Sewell went on, “When it’s time to leave, you don’t have to back out into moving traffic. All you have to do is look left, flip your signal and turn out. It’s easier and safer.”

If the stars align and funding gets secured on the project, Sewell anticipated plan three being completed within six months.

Will they like it?

Of course, with change comes skepticism — after all, roundabouts aren’t necessarily a fixture in the wider Tri-State region. If the project the Kentucky Transportation Cabinet is undertaking on the Rowan-Bath county line is any indicator, people definitely have their opinions.

On April 1, KYTC released footage on its Facebook page of a roundabout in Michigan, stating it is akin to what they’re about to undertake at the intersection of Ky. 801 and U.S. 60. With more than 100 comments and counting, many folks voiced opposition to the plan, calling it a waste of money and unsafe. Other folks chimed in, stating they are safer.

According to a study by the Insurance Institute for Highway Safety, roundabouts reduced overall collisions by 37%, injury collisions by 75% and fatal crashes by 90%.

With one roundabout drawing the ire of folks in Rowan, four in the center of downtown Ashland is liable to cause a reaction — either positive or negative, according to Clark.

“The public is going to react either way and one thing I’ve learned on the commission is there is always a very vocal opposition towards anything we do,” Clark said. “We can’t chance our future on that when it’s been proven over and over that making downtown more pedestrian friendly is what has worked.”

Perkins said the fear of change is always a hurdle to overcome when the city undertakes a major project.

“As elected officials, the public has tasked us with seeing that we trying something different,” Perkins said. “If we don’t try something different, we don’t know if it will work. Fear of change is something we deal with whenever we do stuff with construction, but ultimately our city is all the better for it on the other side.”

Blanton, a freshman commissioner, said presenting this to the public and going through the criticism is perfectly fine, because he had to go through that process himself.

“Whenever I present something at work that’s a little outside the box to my boss, I use data to back that up,” Blanton said. “I looked at the numbers and I saw that it’s going to work. I did my own research and found many towns across the country where it worked not just for developing downtown, but making downtown safer.”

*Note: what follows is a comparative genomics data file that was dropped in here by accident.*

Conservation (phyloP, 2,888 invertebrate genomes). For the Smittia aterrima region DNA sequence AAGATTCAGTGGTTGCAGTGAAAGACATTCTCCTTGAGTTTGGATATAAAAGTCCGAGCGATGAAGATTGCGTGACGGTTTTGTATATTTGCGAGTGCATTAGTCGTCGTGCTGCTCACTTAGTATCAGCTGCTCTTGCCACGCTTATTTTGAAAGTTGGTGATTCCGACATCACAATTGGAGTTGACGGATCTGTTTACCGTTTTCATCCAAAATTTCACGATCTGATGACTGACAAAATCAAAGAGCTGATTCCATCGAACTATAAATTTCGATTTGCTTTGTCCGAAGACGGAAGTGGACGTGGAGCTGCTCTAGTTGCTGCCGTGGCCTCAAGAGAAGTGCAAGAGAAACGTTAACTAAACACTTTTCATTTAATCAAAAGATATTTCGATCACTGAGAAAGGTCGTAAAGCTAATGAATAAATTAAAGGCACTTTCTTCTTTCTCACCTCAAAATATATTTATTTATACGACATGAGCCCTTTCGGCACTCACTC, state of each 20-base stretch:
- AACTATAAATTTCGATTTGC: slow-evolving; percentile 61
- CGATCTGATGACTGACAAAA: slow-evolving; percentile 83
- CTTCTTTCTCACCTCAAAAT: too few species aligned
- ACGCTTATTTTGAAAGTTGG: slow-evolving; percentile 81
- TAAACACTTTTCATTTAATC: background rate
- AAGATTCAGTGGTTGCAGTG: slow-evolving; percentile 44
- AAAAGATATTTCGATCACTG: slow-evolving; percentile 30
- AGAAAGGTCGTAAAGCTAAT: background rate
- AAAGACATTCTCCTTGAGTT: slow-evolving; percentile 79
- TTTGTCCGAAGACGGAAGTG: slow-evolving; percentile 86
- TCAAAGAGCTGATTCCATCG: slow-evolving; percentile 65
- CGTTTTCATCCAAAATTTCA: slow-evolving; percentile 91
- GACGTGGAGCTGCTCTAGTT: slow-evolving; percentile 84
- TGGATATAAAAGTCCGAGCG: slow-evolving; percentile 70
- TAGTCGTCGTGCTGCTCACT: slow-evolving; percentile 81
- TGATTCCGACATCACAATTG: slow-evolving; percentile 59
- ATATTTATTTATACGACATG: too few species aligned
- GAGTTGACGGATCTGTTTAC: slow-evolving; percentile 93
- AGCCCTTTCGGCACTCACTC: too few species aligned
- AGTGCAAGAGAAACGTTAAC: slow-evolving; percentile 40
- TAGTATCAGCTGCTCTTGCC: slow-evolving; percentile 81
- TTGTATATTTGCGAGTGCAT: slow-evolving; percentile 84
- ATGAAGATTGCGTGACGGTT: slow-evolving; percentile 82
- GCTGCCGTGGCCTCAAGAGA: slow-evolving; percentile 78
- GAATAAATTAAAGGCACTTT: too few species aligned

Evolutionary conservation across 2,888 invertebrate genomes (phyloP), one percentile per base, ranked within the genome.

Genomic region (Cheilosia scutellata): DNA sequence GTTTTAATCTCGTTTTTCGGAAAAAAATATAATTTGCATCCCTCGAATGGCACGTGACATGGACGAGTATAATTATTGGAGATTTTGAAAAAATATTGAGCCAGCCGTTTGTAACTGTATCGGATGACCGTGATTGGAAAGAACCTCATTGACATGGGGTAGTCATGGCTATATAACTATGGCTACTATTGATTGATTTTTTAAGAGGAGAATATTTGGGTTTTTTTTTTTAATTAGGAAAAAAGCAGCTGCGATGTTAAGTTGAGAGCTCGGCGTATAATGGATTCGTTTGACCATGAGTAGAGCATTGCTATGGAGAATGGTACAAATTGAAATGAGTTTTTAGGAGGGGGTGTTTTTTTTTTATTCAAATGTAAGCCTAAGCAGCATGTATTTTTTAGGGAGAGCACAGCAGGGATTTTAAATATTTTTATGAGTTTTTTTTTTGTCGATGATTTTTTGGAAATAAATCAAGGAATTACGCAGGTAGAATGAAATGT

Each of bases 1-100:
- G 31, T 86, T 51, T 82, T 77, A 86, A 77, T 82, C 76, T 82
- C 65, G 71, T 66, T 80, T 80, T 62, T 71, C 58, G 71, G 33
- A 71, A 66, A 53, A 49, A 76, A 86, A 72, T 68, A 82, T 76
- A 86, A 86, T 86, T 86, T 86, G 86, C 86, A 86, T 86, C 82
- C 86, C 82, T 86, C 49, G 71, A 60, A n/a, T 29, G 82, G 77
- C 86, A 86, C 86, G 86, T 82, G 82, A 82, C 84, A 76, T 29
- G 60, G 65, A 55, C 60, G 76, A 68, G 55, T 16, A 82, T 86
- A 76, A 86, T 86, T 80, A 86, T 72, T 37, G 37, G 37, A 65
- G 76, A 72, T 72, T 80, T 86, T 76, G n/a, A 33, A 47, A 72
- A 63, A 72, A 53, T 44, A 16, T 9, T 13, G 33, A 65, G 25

Blanton continued, “I think it’s required we put the information out there to the public and the ones who actually want to understand will take a look at it. There’s others who will not look at the data and will not consider the possibility. That’s OK. As elected officials, we have to make decisions based on what’s best for the city, even if it’s unpopular.”

As the longest serving city commissioner, Gute said he knows there’s going to be opposition to the project.

“We anticipate that, but that’s why we had the engineering firm come in and publicly present this to the commission,” Gute said. “Our city departments — the roads, police and development — are unified behind this. There’s going to be opposition to this because it’s new, but I believe we’re on the path to be a gold standard for the entire state in terms of revitalizing a downtown district.”

Gute said education is key for the project’s success.

“It’s going to take time to educate the public about the new traffic patterns, about how these roundabouts work,” Gute said. “You have to have thick skin in this job, but I think once the public sees the benefits, they will become accustomed to it.”

Spriggs said she feels pretty optimistic that the plan will be well received.

“I think people are going to love it,” she said. “I think it might take some getting used to for some people, but I think when they see how this will energize downtown, they will love it. Of course, there’s some people who will have some reticence about it because it’s change.”

Spriggs added, “Constructive criticism is always good, so I welcome any comments we may get from the public.”

The next steps in the project, according to Sewell and City Manager Mike Graese, are to have public comment on the plan, secure funding, get the final design pinned down and put the project to bid.

Graese said the city is working to see what funding opportunities the project could get from the federal and state governments, as well as what can be found in the city budget.

(606) 326-2653 |

henry@dailyindependent.com